Rooting out sin

| Vincenzo Randazzo | October 20, 2017 | 2 Comments
Apple

iStock/oliverwolfson

I recently watched a video prescribed by the USCCB for parents informing them about the dangers of pornography and cyberbullying. It opens up with a conversation between two mothers talking at the kitchen counter. One is looking for a recipe online for her friend. “That’s strange, my history is deleted,” she says ignorantly.

“Uh oh,” says her friend. “That’s not a good sign.”

“What do you mean?” asks the first woman.

“Well, let me tell you about what happened with my son Billy … .”

You get the picture.

Please know that I do not watch these instructional videos with popcorn or in my spare time. It was a part of training for my work, and the video is certainly a good thing, despite its inevitable all-around awkwardness. Its lesson for parents was to install internet filters on all devices, be compassionate to your children if they fail, and keep a close eye on children’s use of technology.

All good things. However, if pornography is a war tactic of the devil, and that video was supposed to be a counter attack, then — well — God help us.

“There has to be a better way to fight this,” I thought. “This video is like mortification or penance.”

Then I realized there is a better way: mortification and penance.

St. Paul wrote, “If you live a life of nature, you are marked out for death; if you mortify the ways of nature through the power of the Spirit, you will have life.

In 2017, when occasions of sin seems directly proportional to occasions of internet access, mortification is necessary for Catholics. It’s reported that a quarter of internet searches are for pornographic material, and it is a third of downloaded material. Meanwhile, technology addiction could be affecting even more people. CNN reported that American teens spend nine hours a day in front of a screen, with all sorts of negative consequences on the brain.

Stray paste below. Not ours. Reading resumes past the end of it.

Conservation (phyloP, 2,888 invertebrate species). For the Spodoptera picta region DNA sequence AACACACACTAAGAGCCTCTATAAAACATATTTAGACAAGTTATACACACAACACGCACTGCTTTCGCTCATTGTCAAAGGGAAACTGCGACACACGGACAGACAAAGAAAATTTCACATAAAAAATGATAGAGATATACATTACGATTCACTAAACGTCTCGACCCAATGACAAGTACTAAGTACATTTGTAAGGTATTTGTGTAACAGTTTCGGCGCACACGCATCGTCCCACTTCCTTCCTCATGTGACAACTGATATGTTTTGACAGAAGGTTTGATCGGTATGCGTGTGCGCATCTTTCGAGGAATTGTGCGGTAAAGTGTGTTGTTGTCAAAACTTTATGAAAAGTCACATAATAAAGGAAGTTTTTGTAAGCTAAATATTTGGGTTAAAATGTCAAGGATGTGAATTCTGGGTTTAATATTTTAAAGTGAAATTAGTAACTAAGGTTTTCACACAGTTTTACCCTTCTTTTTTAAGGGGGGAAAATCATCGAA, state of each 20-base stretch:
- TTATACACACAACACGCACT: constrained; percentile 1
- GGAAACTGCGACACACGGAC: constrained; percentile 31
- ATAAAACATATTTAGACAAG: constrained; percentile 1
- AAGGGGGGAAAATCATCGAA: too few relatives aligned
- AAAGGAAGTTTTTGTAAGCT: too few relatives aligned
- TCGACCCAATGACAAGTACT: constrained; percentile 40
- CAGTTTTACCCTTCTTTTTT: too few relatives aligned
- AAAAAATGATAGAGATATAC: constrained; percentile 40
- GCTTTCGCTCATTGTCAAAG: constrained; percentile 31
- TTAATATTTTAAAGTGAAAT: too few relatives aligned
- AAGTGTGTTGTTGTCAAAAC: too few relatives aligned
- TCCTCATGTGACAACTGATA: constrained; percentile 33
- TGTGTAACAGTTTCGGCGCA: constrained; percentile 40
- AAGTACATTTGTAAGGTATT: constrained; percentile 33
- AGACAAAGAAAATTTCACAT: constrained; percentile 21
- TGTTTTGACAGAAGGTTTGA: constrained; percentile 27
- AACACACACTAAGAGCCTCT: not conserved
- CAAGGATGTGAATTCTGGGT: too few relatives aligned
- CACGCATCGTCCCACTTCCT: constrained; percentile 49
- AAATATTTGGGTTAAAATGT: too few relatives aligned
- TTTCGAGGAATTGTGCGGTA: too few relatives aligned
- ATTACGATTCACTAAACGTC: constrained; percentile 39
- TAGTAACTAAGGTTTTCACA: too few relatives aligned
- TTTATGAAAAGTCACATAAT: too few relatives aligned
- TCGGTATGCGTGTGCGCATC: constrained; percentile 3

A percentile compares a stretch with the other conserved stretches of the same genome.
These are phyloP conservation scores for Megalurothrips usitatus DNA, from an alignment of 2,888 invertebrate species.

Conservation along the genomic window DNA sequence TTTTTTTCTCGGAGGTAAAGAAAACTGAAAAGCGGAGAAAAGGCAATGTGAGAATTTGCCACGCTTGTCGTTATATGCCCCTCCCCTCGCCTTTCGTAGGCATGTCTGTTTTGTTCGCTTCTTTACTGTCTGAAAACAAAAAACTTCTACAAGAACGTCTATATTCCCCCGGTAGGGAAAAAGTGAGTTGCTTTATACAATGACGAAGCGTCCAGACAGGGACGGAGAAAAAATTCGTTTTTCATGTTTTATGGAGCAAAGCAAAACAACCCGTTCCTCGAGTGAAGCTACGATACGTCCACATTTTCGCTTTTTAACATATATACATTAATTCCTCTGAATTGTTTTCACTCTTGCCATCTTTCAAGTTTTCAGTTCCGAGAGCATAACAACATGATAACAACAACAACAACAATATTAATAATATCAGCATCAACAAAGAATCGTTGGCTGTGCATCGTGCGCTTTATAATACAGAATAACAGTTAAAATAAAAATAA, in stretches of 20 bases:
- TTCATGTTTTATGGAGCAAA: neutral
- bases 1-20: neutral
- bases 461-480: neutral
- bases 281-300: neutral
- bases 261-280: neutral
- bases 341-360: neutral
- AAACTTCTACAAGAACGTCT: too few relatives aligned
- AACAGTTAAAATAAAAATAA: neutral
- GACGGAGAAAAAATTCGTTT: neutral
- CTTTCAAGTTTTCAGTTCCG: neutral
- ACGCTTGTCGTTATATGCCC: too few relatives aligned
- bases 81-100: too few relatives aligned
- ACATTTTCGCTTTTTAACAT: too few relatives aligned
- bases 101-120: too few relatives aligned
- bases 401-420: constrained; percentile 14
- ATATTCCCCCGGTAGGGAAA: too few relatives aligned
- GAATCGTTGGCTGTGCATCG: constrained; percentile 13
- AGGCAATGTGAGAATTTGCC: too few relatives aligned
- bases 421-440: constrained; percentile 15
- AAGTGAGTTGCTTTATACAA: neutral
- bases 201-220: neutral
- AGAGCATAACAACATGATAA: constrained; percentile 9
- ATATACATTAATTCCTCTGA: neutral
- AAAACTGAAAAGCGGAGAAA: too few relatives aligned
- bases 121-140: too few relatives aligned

While it might seem like we need something extraordinary to fight this culture, I fear we are forgetting the Church’s ordinary prescription for fighting sin: sacrificial offerings, fasting, prayer and mortification. Mortification has been the way saints purified their souls and the souls of others since the crucifixion. A sacrifice, offered up to God in love and as a prayer to purify our culture, is an effective way to fight this battle. This does not mean becoming a hair shirt-wearing desert monk, but it might mean doing something extreme.

“If your right hand causes you to sin, cut it off,” Jesus said. He exaggerates to prove a point: There are things in our lives that have to go, and to get rid of them might hurt. But it’s worth it. If you are unwilling to cut off the source of your sin, don’t mope; pray God gives you the strength to overcome your addiction and cut something else off, even if it seems unrelated. Cut off coffee or TV or music in your car.

Do something for the love of Christ. And pray for the strength to grow in self-control. It’s sacrificial love.

But, to be clear: If your computer is causing you or your child to sin, forget the Net Nanny. Consider throwing your computer out. Show repugnance for sin. Really, I mean it. If your smart phone is an occasion for you to sin, get rid of it. Do it. You and I both know it is better for you to enter heaven without your iPhone than to go to hell looking at the Apple’s “forbidden fruit” logo and thinking to yourself on the way down, “That’s ironic.”

It might be a very difficult thing to do, but who cares? In “The Way,” St. Josemaria Escriva wrote, “To defend his purity, St. Francis of Assisi rolled in the snow, St. Benedict threw himself into a thorn bush, St. Bernard plunged into an icy pond. … What have you done?”
Let’s do something.

Randazzo is an evangelization manager in the Office of Evangelization and Catechesis of the Archdiocese of St. Paul and Minneapolis, and director of development at St. Stephen in Minneapolis.

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Category: Catholic Watchmen

  • Sal Randazzo

    The Apple logo has nothing to do with forbidden fruit. Steve Jobs named the company Apple because he thought the name was fun and not intimidating.
    The designer of logo the put in the bite mark to give the symbol scale. He thought otherwise it could be confused with a cherry. It was not a demonic conspiracy.

  • Dominic Deus

    Dominic Deus here.

    Sal, are you related to Vinny? We have to get this sorted out–I was planning on getting a new iPhone.

    Dom